Geopolitical Tensions and Oil Prices Impact on the US Dollar and Global Markets
The US dollar commenced the week robustly, in sync with other traditional safe-haven currencies like the Swiss franc and yen.
Despite heightened Middle East geopolitical tensions over the weekend, their impact on the foreign exchange market has been limited. This resurgence allowed the US dollar index to recover from its Friday dip to around 106.00, falling below the previous week’s high of 107.35.
The renewed conflict in the Middle East, centred on the Gaza Strip, has chiefly impacted the oil market. Overnight, Brent crude oil prices surged from Friday’s low of USD 83.44 per barrel to reach USD 88.36 per barrel, following a substantial sell-off triggered by Brent’s peak at USD 97.69 per barrel on September 28th.
Global market participants are now closely monitoring the oil market for signs of continued price adjustments reflecting a higher geopolitical risk premium. This premium accounts for potential regional tension escalation that could disrupt global oil supply. As of now, there is no immediate impact on current global oil production, supply-demand balance, or oil inventories.
However, these developments are seen as bullish for oil prices for two key reasons. Firstly, the potential for normalized relations between Saudi Arabia and Israel has diminished, reducing the likelihood of increased Saudi oil production. Secondly, even if Israel does not immediately respond to Iran, the repercussions could impact Iran’s oil production. This might prompt the United States to tighten sanctions on Iran’s oil exports, making it the second-largest source of incremental supply in 2023.
In summary, these developments currently support the US dollar and the Canadian dollar in the short term. However, for a more significant impact on the foreign exchange market, the Middle East conflict would need to escalate further.
Before the weekend’s developments, the US dollar had been experiencing a modest correction lower, closing lower for the fourth consecutive day the previous Friday. This marked the end of an impressive streak of eleven consecutive weeks of gains for the dollar index. Even a much stronger than expected non-farm payrolls report on that Friday failed to reignite upward momentum for the US dollar. This price action suggests that the strong upward trend since mid-July is showing signs of exhaustion, especially as upward momentum measures have reached stretched levels.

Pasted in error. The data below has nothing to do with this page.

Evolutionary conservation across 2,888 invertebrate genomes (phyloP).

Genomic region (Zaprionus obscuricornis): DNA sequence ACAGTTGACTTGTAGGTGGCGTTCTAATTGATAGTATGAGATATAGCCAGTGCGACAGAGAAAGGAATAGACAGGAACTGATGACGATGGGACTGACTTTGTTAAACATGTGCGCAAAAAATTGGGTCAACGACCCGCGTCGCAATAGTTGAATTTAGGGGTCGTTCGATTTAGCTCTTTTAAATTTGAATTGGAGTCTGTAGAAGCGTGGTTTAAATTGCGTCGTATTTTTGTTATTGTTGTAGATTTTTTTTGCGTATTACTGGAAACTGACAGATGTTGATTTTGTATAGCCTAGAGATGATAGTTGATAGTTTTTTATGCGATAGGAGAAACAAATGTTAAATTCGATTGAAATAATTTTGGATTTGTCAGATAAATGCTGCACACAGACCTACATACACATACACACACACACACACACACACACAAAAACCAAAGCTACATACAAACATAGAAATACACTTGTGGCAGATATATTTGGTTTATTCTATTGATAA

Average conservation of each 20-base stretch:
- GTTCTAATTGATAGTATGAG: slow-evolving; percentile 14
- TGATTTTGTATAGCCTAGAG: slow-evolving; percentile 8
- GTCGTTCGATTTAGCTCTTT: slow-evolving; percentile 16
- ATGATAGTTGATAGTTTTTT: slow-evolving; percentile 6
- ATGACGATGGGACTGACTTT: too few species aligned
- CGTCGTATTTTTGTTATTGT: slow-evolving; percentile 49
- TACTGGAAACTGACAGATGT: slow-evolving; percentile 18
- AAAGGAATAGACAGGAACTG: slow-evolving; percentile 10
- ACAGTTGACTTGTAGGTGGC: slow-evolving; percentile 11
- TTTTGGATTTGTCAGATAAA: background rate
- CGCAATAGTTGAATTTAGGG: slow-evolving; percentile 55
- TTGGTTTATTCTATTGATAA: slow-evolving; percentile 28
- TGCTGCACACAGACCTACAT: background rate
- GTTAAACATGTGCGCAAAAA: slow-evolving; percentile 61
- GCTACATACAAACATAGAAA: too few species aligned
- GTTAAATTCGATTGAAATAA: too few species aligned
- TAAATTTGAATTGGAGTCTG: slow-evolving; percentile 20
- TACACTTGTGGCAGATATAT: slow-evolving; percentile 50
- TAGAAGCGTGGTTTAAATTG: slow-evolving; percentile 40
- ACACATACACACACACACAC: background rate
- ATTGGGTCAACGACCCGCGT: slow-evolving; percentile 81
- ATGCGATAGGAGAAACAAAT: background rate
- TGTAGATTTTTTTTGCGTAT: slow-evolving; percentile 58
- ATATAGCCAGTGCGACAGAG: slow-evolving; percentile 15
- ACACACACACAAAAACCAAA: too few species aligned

The September non-farm payrolls report, released before the weekend, provided further evidence of the resilience of the US labour market. It’s now less clear that employment growth has slowed as much this year as previously thought. When considering upward revisions to prior months, employment growth has averaged 266,000 jobs per month over the last three months, roughly in line with the year-to-date average of 260,000 jobs per month. However, it’s worth noting that government sector jobs increased by 214,000 over the past three months, while private sector job growth averaged around 195,000 jobs per month in the last three months and 184,000 jobs per month in the last six months.
A reassuring aspect of the report for the Federal Reserve is the slower pace of average hourly earnings growth, which increased by only 0.2% month-on-month in September, marking the second consecutive softer monthly reading. Nevertheless, stronger employment growth keeps expectations alive for one final interest rate hike from the Federal Reserve later this year. The next critical release for the Fed ahead of its November 7th FOMC meeting is the latest US Consumer Price Index (CPI) report on Thursday. If the report indicates further evidence of slowing core inflation, it will support the outlook for the Fed to keep interest rates unchanged, potentially challenging the US dollar’s upward momentum in the upcoming week.
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